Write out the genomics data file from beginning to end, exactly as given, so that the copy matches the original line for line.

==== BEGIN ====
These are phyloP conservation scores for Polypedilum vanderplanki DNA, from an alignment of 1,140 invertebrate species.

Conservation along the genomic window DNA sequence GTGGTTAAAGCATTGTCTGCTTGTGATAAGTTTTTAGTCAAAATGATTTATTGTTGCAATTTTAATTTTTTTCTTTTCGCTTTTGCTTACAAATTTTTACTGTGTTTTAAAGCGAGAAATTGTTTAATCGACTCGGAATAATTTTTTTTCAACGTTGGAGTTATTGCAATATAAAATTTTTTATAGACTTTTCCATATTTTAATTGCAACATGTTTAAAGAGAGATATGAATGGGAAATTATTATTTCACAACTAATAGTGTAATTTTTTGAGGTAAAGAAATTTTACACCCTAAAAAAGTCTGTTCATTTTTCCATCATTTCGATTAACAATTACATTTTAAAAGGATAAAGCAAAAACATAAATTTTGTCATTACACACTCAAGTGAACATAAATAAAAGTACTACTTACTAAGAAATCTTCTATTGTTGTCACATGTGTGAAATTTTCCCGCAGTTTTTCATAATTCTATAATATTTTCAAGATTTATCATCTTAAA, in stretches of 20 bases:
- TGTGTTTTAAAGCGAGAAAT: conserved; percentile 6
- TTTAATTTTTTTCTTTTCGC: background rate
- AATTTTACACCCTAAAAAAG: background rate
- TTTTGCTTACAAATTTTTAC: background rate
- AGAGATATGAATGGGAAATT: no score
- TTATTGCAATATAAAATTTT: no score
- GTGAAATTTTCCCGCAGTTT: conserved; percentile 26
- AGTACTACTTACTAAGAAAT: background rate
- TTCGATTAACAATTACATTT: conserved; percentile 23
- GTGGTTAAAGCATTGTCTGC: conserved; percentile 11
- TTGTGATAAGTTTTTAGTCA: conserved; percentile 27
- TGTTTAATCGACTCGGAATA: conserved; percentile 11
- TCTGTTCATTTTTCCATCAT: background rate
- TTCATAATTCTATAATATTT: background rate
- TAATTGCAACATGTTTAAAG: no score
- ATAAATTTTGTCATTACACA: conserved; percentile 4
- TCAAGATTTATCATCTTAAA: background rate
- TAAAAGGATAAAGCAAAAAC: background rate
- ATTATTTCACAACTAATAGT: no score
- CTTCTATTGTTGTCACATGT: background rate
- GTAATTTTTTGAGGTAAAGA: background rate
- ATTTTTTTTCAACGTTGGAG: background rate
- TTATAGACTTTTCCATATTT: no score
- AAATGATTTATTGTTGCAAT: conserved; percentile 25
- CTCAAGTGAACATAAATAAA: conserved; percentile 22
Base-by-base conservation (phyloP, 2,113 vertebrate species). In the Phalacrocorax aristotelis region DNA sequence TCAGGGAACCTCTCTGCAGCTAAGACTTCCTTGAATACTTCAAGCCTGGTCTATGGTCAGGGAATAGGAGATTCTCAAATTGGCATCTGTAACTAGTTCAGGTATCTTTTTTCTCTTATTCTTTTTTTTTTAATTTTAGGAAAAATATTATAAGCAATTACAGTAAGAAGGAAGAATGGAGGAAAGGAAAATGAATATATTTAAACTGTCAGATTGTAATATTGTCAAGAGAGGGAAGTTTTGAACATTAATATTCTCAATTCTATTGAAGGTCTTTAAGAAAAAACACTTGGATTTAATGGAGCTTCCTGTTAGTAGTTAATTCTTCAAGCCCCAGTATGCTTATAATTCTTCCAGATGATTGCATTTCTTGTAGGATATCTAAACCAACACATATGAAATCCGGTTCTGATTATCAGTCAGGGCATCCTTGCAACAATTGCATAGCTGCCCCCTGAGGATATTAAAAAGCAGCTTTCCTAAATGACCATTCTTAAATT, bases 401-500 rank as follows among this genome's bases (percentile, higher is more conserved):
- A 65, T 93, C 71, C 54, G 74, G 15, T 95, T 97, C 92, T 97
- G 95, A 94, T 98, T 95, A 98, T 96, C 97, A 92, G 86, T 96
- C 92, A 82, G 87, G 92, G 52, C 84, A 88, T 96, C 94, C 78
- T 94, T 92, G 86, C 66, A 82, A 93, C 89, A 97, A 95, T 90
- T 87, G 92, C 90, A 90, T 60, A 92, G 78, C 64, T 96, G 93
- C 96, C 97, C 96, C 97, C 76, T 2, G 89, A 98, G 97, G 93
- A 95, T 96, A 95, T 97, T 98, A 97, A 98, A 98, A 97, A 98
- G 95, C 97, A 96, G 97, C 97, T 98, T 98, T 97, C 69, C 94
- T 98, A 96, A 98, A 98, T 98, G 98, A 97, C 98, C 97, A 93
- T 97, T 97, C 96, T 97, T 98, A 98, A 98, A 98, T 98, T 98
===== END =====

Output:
These are phyloP conservation scores for Polypedilum vanderplanki DNA, from an alignment of 1,140 invertebrate species.

Conservation along the genomic window DNA sequence GTGGTTAAAGCATTGTCTGCTTGTGATAAGTTTTTAGTCAAAATGATTTATTGTTGCAATTTTAATTTTTTTCTTTTCGCTTTTGCTTACAAATTTTTACTGTGTTTTAAAGCGAGAAATTGTTTAATCGACTCGGAATAATTTTTTTTCAACGTTGGAGTTATTGCAATATAAAATTTTTTATAGACTTTTCCATATTTTAATTGCAACATGTTTAAAGAGAGATATGAATGGGAAATTATTATTTCACAACTAATAGTGTAATTTTTTGAGGTAAAGAAATTTTACACCCTAAAAAAGTCTGTTCATTTTTCCATCATTTCGATTAACAATTACATTTTAAAAGGATAAAGCAAAAACATAAATTTTGTCATTACACACTCAAGTGAACATAAATAAAAGTACTACTTACTAAGAAATCTTCTATTGTTGTCACATGTGTGAAATTTTCCCGCAGTTTTTCATAATTCTATAATATTTTCAAGATTTATCATCTTAAA, in stretches of 20 bases:
- TGTGTTTTAAAGCGAGAAAT: conserved; percentile 6
- TTTAATTTTTTTCTTTTCGC: background rate
- AATTTTACACCCTAAAAAAG: background rate
- TTTTGCTTACAAATTTTTAC: background rate
- AGAGATATGAATGGGAAATT: no score
- TTATTGCAATATAAAATTTT: no score
- GTGAAATTTTCCCGCAGTTT: conserved; percentile 26
- AGTACTACTTACTAAGAAAT: background rate
- TTCGATTAACAATTACATTT: conserved; percentile 23
- GTGGTTAAAGCATTGTCTGC: conserved; percentile 11
- TTGTGATAAGTTTTTAGTCA: conserved; percentile 27
- TGTTTAATCGACTCGGAATA: conserved; percentile 11
- TCTGTTCATTTTTCCATCAT: background rate
- TTCATAATTCTATAATATTT: background rate
- TAATTGCAACATGTTTAAAG: no score
- ATAAATTTTGTCATTACACA: conserved; percentile 4
- TCAAGATTTATCATCTTAAA: background rate
- TAAAAGGATAAAGCAAAAAC: background rate
- ATTATTTCACAACTAATAGT: no score
- CTTCTATTGTTGTCACATGT: background rate
- GTAATTTTTTGAGGTAAAGA: background rate
- ATTTTTTTTCAACGTTGGAG: background rate
- TTATAGACTTTTCCATATTT: no score
- AAATGATTTATTGTTGCAAT: conserved; percentile 25
- CTCAAGTGAACATAAATAAA: conserved; percentile 22
Base-by-base conservation (phyloP, 2,113 vertebrate species). In the Phalacrocorax aristotelis region DNA sequence TCAGGGAACCTCTCTGCAGCTAAGACTTCCTTGAATACTTCAAGCCTGGTCTATGGTCAGGGAATAGGAGATTCTCAAATTGGCATCTGTAACTAGTTCAGGTATCTTTTTTCTCTTATTCTTTTTTTTTTAATTTTAGGAAAAATATTATAAGCAATTACAGTAAGAAGGAAGAATGGAGGAAAGGAAAATGAATATATTTAAACTGTCAGATTGTAATATTGTCAAGAGAGGGAAGTTTTGAACATTAATATTCTCAATTCTATTGAAGGTCTTTAAGAAAAAACACTTGGATTTAATGGAGCTTCCTGTTAGTAGTTAATTCTTCAAGCCCCAGTATGCTTATAATTCTTCCAGATGATTGCATTTCTTGTAGGATATCTAAACCAACACATATGAAATCCGGTTCTGATTATCAGTCAGGGCATCCTTGCAACAATTGCATAGCTGCCCCCTGAGGATATTAAAAAGCAGCTTTCCTAAATGACCATTCTTAAATT, bases 401-500 rank as follows among this genome's bases (percentile, higher is more conserved):
- A 65, T 93, C 71, C 54, G 74, G 15, T 95, T 97, C 92, T 97
- G 95, A 94, T 98, T 95, A 98, T 96, C 97, A 92, G 86, T 96
- C 92, A 82, G 87, G 92, G 52, C 84, A 88, T 96, C 94, C 78
- T 94, T 92, G 86, C 66, A 82, A 93, C 89, A 97, A 95, T 90
- T 87, G 92, C 90, A 90, T 60, A 92, G 78, C 64, T 96, G 93
- C 96, C 97, C 96, C 97, C 76, T 2, G 89, A 98, G 97, G 93
- A 95, T 96, A 95, T 97, T 98, A 97, A 98, A 98, A 97, A 98
- G 95, C 97, A 96, G 97, C 97, T 98, T 98, T 97, C 69, C 94
- T 98, A 96, A 98, A 98, T 98, G 98, A 97, C 98, C 97, A 93
- T 97, T 97, C 96, T 97, T 98, A 98, A 98, A 98, T 98, T 98